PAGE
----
Back to work, with a vengeance.
I've got to say this: it's good to be back. I came back from Europe at the beginning on March and I've been stuck with a lot of work until last week. Then I've been stuck with one week off to the beach ;)
Now I'm finally back and hungry for more sanding, sawing, routing and all that Jazz. er.... ;)
My hiatus wasn't in vain though. I have finally found answers to a few issues I had left pending and I am going to line them up as the project unfolds - I'm sucker for drama, sorry ;)
So, the last few days have been dedicated to reshaping the body a bit. You might not be able to see that in this pictures, but it is slightly smaller.
The lower horn is now starting at around the 21st fret. Which means I had to re-shape the contour of the back.
I am leaving the shape of the neck joint untouched till I am done with the neck. Eventually it will be a lot smaller and less chunky than this.
Now that all the parts are finally here, I will start routing. On the masking paper I have marked down the position of the two p-ups (Bartolini) and bridge for routing.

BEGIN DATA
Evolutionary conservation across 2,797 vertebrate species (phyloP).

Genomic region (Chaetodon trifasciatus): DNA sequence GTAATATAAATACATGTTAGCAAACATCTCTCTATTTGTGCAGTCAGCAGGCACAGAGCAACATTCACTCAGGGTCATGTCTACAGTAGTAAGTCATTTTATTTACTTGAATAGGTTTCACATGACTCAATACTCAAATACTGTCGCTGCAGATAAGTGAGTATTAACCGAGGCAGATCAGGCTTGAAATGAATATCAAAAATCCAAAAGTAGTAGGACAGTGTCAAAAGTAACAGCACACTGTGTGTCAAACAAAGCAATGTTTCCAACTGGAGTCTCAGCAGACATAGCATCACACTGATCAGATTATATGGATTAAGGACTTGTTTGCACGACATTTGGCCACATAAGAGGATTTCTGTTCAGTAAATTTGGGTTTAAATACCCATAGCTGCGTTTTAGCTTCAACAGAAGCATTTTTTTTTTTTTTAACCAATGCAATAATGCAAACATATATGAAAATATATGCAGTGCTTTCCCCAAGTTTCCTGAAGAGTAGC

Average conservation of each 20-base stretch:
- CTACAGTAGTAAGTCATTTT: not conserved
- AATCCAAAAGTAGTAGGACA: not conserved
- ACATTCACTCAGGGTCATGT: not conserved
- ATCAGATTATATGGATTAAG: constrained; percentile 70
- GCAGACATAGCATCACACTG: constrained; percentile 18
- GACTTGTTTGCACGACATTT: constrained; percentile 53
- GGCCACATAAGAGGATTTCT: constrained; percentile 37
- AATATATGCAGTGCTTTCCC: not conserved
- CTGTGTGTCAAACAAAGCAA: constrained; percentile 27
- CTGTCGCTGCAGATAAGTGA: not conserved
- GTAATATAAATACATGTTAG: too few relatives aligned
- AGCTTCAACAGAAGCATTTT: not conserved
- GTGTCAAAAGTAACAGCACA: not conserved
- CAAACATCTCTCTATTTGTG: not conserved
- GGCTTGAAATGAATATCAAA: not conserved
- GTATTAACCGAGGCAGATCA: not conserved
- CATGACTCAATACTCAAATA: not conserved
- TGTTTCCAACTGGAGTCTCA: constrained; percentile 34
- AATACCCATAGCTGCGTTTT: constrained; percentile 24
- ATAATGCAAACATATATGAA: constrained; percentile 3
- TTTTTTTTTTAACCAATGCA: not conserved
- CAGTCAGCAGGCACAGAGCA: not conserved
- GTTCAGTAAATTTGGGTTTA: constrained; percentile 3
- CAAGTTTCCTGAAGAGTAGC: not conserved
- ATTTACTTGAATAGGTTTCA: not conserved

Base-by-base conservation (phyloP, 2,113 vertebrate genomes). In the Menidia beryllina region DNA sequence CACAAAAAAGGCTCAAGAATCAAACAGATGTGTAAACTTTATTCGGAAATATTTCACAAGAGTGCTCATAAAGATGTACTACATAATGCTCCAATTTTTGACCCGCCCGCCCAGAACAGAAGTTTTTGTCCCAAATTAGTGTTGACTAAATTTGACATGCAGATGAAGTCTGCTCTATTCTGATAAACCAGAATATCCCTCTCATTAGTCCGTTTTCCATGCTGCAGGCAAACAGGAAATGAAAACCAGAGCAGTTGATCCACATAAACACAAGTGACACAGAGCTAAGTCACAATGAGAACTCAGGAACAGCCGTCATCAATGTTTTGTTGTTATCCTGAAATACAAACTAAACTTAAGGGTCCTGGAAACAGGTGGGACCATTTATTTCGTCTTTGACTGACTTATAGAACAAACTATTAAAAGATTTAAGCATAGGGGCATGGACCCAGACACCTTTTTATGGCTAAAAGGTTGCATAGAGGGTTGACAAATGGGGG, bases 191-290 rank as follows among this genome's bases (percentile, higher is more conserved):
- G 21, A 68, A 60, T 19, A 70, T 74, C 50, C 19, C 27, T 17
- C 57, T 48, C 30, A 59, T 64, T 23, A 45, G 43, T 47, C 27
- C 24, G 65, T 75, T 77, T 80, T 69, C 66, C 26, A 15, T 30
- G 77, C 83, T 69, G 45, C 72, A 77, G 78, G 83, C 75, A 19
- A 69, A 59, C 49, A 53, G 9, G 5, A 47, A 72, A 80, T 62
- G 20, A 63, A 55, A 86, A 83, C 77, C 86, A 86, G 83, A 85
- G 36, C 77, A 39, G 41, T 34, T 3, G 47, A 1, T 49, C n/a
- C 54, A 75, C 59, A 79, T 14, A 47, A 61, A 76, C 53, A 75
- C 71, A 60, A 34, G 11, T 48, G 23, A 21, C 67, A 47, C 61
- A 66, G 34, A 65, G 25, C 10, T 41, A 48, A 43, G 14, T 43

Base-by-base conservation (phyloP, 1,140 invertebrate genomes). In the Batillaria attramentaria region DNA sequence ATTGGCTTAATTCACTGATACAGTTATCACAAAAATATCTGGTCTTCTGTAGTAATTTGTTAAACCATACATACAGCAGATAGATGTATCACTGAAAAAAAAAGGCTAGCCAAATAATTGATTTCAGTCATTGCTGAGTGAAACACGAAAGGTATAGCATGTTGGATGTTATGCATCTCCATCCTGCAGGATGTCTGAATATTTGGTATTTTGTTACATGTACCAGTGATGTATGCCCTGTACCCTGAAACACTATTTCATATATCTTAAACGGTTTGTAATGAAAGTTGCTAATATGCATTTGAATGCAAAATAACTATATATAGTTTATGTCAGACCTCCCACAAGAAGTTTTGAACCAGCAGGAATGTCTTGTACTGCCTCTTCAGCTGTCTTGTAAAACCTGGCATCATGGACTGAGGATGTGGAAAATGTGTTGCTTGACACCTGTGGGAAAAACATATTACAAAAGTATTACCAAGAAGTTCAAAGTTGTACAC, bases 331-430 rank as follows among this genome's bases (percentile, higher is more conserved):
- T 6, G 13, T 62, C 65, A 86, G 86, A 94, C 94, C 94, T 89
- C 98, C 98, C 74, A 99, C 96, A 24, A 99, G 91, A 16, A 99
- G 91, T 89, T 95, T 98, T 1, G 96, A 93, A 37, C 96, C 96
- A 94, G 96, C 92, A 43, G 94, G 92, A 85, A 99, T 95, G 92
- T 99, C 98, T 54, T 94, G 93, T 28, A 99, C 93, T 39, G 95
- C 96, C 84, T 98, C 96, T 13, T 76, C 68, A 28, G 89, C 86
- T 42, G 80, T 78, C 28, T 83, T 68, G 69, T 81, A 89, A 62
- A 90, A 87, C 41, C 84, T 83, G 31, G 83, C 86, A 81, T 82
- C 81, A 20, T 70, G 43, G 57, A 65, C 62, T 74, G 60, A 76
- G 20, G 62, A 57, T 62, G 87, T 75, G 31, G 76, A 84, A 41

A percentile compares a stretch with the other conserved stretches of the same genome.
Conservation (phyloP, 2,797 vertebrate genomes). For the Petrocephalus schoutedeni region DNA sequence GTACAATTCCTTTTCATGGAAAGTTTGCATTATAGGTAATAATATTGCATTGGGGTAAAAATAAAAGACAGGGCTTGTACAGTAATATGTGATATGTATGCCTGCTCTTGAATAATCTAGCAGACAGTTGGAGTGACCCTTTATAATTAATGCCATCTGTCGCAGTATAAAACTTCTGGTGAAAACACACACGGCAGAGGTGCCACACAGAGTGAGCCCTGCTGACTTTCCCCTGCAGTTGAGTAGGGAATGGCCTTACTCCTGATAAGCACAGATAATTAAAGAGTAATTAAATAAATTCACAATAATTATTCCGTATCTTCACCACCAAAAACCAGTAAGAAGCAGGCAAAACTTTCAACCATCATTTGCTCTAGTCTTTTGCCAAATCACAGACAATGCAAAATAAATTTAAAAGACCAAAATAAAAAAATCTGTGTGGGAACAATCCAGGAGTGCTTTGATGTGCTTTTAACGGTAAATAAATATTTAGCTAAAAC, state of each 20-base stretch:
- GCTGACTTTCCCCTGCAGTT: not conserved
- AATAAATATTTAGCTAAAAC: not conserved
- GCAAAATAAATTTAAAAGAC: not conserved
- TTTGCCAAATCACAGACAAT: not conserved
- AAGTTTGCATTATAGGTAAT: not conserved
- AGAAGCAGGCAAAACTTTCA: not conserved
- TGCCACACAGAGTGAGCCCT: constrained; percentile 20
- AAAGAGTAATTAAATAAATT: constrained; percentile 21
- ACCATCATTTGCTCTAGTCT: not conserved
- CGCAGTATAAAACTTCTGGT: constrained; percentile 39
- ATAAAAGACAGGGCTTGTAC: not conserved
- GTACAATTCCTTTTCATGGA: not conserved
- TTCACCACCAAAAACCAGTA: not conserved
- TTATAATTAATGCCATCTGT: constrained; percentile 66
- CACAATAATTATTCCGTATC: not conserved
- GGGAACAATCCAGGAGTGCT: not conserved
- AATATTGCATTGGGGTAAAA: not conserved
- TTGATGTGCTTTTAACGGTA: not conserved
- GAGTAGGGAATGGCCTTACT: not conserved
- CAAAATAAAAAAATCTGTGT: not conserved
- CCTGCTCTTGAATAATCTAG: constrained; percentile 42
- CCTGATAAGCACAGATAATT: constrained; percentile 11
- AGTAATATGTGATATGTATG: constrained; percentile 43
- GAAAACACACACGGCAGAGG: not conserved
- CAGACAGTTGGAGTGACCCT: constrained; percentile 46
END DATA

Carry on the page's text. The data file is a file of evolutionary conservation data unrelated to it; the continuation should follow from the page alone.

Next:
I am using the same p-up placement as J basses made in the '60-'70 and from '82 onwards, which to me produces a more balanced sound than that of 70s models . I'll leave it there for now and take care of the neck.
Deciding on the shape and size of the headstock gave me headaches. I finally settled on this.
It is considerably smaller than the original J and there are quite a few important (IMHO) touches I am going to add later on.
So bear with me for the time being.
I must confess: sanding the fingerboard radius is not one of my favorite in-door activities. But I always try my best to see the beautiful side of things.
This is the fingerboard with frets' slots, still flat before sanding it to the radius.
As my mentor Jeffrey says: Until the center line is gone.
So there. One and half hour later, the line is gone. The radius is 14, quite a bit more flat that the old J. For this neck I have settled on a 40mm width at the nut and 55mm at the 22nd fret - which is a lot narrower than the original 70s J.
These are the routing for the truss rod and pick-ups
They just needs to become a little smoother.
I have taken the last picture with the fingerboard sitting on the body, just to see the effect of Birdseye Mable on Macassar Ebony. Even at this rough stage...boy, I love it! :)
Commercial break. Stay tuned. :D